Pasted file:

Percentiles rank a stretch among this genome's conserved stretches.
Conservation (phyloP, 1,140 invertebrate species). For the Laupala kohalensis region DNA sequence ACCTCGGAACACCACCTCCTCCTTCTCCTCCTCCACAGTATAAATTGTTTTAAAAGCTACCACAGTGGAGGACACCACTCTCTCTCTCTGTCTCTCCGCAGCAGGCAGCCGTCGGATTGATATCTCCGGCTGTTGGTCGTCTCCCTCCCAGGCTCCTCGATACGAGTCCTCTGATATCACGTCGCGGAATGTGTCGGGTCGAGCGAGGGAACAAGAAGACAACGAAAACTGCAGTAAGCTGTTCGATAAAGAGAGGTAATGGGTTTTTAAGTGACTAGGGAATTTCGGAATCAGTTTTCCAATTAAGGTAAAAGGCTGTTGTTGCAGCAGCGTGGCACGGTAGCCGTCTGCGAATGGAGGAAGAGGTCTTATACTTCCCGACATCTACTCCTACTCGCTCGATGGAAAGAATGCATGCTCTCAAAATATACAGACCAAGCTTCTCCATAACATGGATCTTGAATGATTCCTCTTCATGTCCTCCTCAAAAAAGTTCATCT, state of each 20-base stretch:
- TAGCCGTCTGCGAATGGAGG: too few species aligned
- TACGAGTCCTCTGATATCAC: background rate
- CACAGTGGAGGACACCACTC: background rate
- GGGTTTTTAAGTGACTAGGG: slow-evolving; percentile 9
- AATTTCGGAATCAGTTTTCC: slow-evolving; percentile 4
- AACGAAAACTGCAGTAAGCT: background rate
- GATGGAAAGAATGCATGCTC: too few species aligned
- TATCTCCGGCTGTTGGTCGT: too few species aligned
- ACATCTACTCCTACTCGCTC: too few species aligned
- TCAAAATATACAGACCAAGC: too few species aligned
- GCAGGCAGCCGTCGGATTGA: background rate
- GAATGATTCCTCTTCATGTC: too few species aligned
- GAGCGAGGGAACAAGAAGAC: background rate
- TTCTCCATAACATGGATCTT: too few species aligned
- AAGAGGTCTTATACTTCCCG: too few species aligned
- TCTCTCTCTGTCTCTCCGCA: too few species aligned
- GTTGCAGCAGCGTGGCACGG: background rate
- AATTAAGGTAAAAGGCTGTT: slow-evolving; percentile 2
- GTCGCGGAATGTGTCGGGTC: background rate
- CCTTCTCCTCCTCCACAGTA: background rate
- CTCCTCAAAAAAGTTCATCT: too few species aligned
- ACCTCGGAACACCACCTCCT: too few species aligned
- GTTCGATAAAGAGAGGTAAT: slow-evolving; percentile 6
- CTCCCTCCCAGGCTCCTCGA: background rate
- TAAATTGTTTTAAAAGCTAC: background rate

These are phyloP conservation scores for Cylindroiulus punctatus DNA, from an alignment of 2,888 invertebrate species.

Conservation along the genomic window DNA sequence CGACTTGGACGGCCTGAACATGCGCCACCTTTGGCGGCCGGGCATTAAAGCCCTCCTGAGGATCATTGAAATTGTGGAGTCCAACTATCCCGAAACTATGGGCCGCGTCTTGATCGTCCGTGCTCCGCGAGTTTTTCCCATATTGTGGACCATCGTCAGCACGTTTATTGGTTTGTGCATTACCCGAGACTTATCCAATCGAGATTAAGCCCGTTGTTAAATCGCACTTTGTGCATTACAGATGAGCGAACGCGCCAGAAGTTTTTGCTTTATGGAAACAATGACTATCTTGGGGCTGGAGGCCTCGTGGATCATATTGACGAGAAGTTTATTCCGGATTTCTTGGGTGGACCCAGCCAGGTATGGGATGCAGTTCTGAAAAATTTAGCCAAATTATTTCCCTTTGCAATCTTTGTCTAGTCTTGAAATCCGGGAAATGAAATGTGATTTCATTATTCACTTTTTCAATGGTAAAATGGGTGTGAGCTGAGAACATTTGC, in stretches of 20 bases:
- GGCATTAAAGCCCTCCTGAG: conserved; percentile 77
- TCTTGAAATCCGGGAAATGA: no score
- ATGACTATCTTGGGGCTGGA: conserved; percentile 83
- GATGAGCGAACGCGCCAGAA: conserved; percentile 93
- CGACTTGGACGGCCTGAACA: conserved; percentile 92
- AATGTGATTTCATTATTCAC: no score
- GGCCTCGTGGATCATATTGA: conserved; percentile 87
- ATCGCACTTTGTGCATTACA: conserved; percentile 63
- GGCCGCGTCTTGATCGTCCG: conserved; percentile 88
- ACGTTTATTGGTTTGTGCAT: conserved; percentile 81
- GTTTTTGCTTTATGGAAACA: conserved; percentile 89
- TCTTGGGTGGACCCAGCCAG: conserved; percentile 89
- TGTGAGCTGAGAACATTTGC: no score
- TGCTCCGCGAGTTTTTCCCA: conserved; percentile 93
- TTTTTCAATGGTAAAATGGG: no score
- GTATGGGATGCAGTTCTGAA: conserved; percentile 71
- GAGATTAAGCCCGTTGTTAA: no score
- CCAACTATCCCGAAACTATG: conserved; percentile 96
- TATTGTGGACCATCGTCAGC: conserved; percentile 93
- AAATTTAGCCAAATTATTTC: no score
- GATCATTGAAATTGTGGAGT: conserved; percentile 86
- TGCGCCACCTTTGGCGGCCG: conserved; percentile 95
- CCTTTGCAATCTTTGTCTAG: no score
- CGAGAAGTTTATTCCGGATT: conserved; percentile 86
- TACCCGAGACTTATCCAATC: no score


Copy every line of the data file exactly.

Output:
Percentiles rank a stretch among this genome's conserved stretches.
Conservation (phyloP, 1,140 invertebrate species). For the Laupala kohalensis region DNA sequence ACCTCGGAACACCACCTCCTCCTTCTCCTCCTCCACAGTATAAATTGTTTTAAAAGCTACCACAGTGGAGGACACCACTCTCTCTCTCTGTCTCTCCGCAGCAGGCAGCCGTCGGATTGATATCTCCGGCTGTTGGTCGTCTCCCTCCCAGGCTCCTCGATACGAGTCCTCTGATATCACGTCGCGGAATGTGTCGGGTCGAGCGAGGGAACAAGAAGACAACGAAAACTGCAGTAAGCTGTTCGATAAAGAGAGGTAATGGGTTTTTAAGTGACTAGGGAATTTCGGAATCAGTTTTCCAATTAAGGTAAAAGGCTGTTGTTGCAGCAGCGTGGCACGGTAGCCGTCTGCGAATGGAGGAAGAGGTCTTATACTTCCCGACATCTACTCCTACTCGCTCGATGGAAAGAATGCATGCTCTCAAAATATACAGACCAAGCTTCTCCATAACATGGATCTTGAATGATTCCTCTTCATGTCCTCCTCAAAAAAGTTCATCT, state of each 20-base stretch:
- TAGCCGTCTGCGAATGGAGG: too few species aligned
- TACGAGTCCTCTGATATCAC: background rate
- CACAGTGGAGGACACCACTC: background rate
- GGGTTTTTAAGTGACTAGGG: slow-evolving; percentile 9
- AATTTCGGAATCAGTTTTCC: slow-evolving; percentile 4
- AACGAAAACTGCAGTAAGCT: background rate
- GATGGAAAGAATGCATGCTC: too few species aligned
- TATCTCCGGCTGTTGGTCGT: too few species aligned
- ACATCTACTCCTACTCGCTC: too few species aligned
- TCAAAATATACAGACCAAGC: too few species aligned
- GCAGGCAGCCGTCGGATTGA: background rate
- GAATGATTCCTCTTCATGTC: too few species aligned
- GAGCGAGGGAACAAGAAGAC: background rate
- TTCTCCATAACATGGATCTT: too few species aligned
- AAGAGGTCTTATACTTCCCG: too few species aligned
- TCTCTCTCTGTCTCTCCGCA: too few species aligned
- GTTGCAGCAGCGTGGCACGG: background rate
- AATTAAGGTAAAAGGCTGTT: slow-evolving; percentile 2
- GTCGCGGAATGTGTCGGGTC: background rate
- CCTTCTCCTCCTCCACAGTA: background rate
- CTCCTCAAAAAAGTTCATCT: too few species aligned
- ACCTCGGAACACCACCTCCT: too few species aligned
- GTTCGATAAAGAGAGGTAAT: slow-evolving; percentile 6
- CTCCCTCCCAGGCTCCTCGA: background rate
- TAAATTGTTTTAAAAGCTAC: background rate

These are phyloP conservation scores for Cylindroiulus punctatus DNA, from an alignment of 2,888 invertebrate species.

Conservation along the genomic window DNA sequence CGACTTGGACGGCCTGAACATGCGCCACCTTTGGCGGCCGGGCATTAAAGCCCTCCTGAGGATCATTGAAATTGTGGAGTCCAACTATCCCGAAACTATGGGCCGCGTCTTGATCGTCCGTGCTCCGCGAGTTTTTCCCATATTGTGGACCATCGTCAGCACGTTTATTGGTTTGTGCATTACCCGAGACTTATCCAATCGAGATTAAGCCCGTTGTTAAATCGCACTTTGTGCATTACAGATGAGCGAACGCGCCAGAAGTTTTTGCTTTATGGAAACAATGACTATCTTGGGGCTGGAGGCCTCGTGGATCATATTGACGAGAAGTTTATTCCGGATTTCTTGGGTGGACCCAGCCAGGTATGGGATGCAGTTCTGAAAAATTTAGCCAAATTATTTCCCTTTGCAATCTTTGTCTAGTCTTGAAATCCGGGAAATGAAATGTGATTTCATTATTCACTTTTTCAATGGTAAAATGGGTGTGAGCTGAGAACATTTGC, in stretches of 20 bases:
- GGCATTAAAGCCCTCCTGAG: conserved; percentile 77
- TCTTGAAATCCGGGAAATGA: no score
- ATGACTATCTTGGGGCTGGA: conserved; percentile 83
- GATGAGCGAACGCGCCAGAA: conserved; percentile 93
- CGACTTGGACGGCCTGAACA: conserved; percentile 92
- AATGTGATTTCATTATTCAC: no score
- GGCCTCGTGGATCATATTGA: conserved; percentile 87
- ATCGCACTTTGTGCATTACA: conserved; percentile 63
- GGCCGCGTCTTGATCGTCCG: conserved; percentile 88
- ACGTTTATTGGTTTGTGCAT: conserved; percentile 81
- GTTTTTGCTTTATGGAAACA: conserved; percentile 89
- TCTTGGGTGGACCCAGCCAG: conserved; percentile 89
- TGTGAGCTGAGAACATTTGC: no score
- TGCTCCGCGAGTTTTTCCCA: conserved; percentile 93
- TTTTTCAATGGTAAAATGGG: no score
- GTATGGGATGCAGTTCTGAA: conserved; percentile 71
- GAGATTAAGCCCGTTGTTAA: no score
- CCAACTATCCCGAAACTATG: conserved; percentile 96
- TATTGTGGACCATCGTCAGC: conserved; percentile 93
- AAATTTAGCCAAATTATTTC: no score
- GATCATTGAAATTGTGGAGT: conserved; percentile 86
- TGCGCCACCTTTGGCGGCCG: conserved; percentile 95
- CCTTTGCAATCTTTGTCTAG: no score
- CGAGAAGTTTATTCCGGATT: conserved; percentile 86
- TACCCGAGACTTATCCAATC: no score